Four times the learning with ICT – forums in science

Author - Roger Broadie,

Scenario - In 2005 as part of a study on learning platform use I visited Kevin Allack, the head of science at Oakbank School in Keighley. In discussing how they were using the learning platform they had installed, Kevin explained that knowing all the pupils could access the platform out of class, he had decided to try a new approach. At the end of a recent lesson he set a forum question for homework. Just in the last couple of minutes of the lesson with no discussion he said “OK – homework; all of you provide an answer to this question in the online forum, “Which has more energy, an iceberg or a kettleful of hot water?”

This resulted in:
- all the pupils put an answer in the forum; none wished to be very visibly seen to have not done the homework.
- the more timid pupils were able to contribute as much as they wished, without the fear of criticism to their face that they felt in class.
- the less able pupils read what the brighter pupils wrote, before devising their own version of the answer they liked best.
- the brighter pupils engaged in some debate about each others’ answers, exploring several threads.
- Kevin was able to see all the pupils’ answers in a single place, so was more easily able to identify the common misconceptions that would have to be corrected next lesson.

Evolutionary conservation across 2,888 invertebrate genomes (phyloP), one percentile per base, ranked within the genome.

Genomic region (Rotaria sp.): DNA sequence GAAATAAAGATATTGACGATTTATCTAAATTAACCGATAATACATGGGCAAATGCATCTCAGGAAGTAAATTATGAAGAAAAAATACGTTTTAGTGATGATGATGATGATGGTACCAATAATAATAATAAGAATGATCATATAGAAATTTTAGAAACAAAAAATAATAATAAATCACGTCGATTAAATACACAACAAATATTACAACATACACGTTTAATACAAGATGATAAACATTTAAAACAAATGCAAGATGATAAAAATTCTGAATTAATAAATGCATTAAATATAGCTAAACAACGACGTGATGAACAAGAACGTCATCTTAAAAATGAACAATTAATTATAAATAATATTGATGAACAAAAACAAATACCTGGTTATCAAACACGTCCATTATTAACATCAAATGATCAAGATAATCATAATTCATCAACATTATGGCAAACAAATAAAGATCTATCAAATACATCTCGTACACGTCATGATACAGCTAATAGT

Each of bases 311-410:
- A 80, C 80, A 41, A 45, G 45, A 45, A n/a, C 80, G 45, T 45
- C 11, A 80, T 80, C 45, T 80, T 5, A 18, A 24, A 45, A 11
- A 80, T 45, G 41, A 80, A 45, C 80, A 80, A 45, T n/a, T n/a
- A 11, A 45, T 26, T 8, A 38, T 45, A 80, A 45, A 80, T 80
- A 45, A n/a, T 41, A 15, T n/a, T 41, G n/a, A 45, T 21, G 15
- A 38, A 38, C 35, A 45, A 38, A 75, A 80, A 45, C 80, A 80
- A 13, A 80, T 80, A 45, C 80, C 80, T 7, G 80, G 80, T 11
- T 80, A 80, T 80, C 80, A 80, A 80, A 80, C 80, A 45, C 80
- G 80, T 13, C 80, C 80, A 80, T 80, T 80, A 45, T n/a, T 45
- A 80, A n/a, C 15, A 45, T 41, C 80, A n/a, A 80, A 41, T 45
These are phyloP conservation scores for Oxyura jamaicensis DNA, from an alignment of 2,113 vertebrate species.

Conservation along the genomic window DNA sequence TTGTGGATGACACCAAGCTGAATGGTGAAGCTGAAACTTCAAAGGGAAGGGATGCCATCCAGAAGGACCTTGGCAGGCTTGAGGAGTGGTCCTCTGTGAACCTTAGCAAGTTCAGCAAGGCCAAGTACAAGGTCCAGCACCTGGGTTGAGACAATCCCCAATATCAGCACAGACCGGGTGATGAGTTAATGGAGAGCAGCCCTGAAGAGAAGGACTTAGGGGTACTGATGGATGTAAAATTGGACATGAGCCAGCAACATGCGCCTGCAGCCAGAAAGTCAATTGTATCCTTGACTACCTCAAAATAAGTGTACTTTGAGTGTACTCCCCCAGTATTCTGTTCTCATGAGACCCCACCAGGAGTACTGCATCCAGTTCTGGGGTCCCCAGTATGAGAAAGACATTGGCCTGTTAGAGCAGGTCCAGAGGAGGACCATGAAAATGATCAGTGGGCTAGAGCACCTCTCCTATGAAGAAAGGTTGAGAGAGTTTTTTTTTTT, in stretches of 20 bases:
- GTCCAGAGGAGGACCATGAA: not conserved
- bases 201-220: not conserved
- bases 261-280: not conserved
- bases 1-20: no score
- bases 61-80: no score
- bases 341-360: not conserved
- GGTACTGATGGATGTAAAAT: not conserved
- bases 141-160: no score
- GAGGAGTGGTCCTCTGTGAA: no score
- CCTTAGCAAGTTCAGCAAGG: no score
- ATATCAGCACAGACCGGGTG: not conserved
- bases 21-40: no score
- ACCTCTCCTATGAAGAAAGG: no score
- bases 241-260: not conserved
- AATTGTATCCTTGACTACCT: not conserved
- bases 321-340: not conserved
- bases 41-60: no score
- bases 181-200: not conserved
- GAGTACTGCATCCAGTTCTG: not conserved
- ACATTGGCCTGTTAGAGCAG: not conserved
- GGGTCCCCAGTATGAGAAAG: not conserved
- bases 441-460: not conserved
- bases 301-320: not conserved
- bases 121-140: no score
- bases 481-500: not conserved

- In the next lesson he was able to ‘ground’ the pupils more quickly, as they could each see their own contribution and could remember some of the other contributions they had looked at and thought about.
- And he had accessible some pupils’ answers to lead the debate, that looked at the problem from their viewpoint. Such as the pupil who said “I’d pour the kettleful of water over the iceberg, and if all of the iceberg melted then the kettle has more energy!”.

Previous Approach - Let’s analyse this learning process relative to holding the debate in class, with pupils individually preparing an answer for homework:
- It would have been hard to get all of the pupils to contribute in class.
- the forum approach gave more thinking time, continually stimulated by new postings.
- the debate was multi-threaded instead of pursuing only one thread at a time.
- there was higher order discussion amongst some pupils, which would have been difficult to develop in class while keeping focus on the key principles.
- there were more different approaches to answering the question available to the pupils to consider.
- the teacher saved time in preparation.
- the teacher had higher quality and quantity of responses from the pupils to plan how to approach the discussion next lesson.
- the work could be done by each participant at a time when they were receptive to it.

Some of these things are hard to measure, such as quality of attention - though teachers assess this constantly in class. But even just looking at the total time committed by the pupils to engaging with the question and the higher quality of discussion, we could surely have a headline “Four times the learning with ICT!”.

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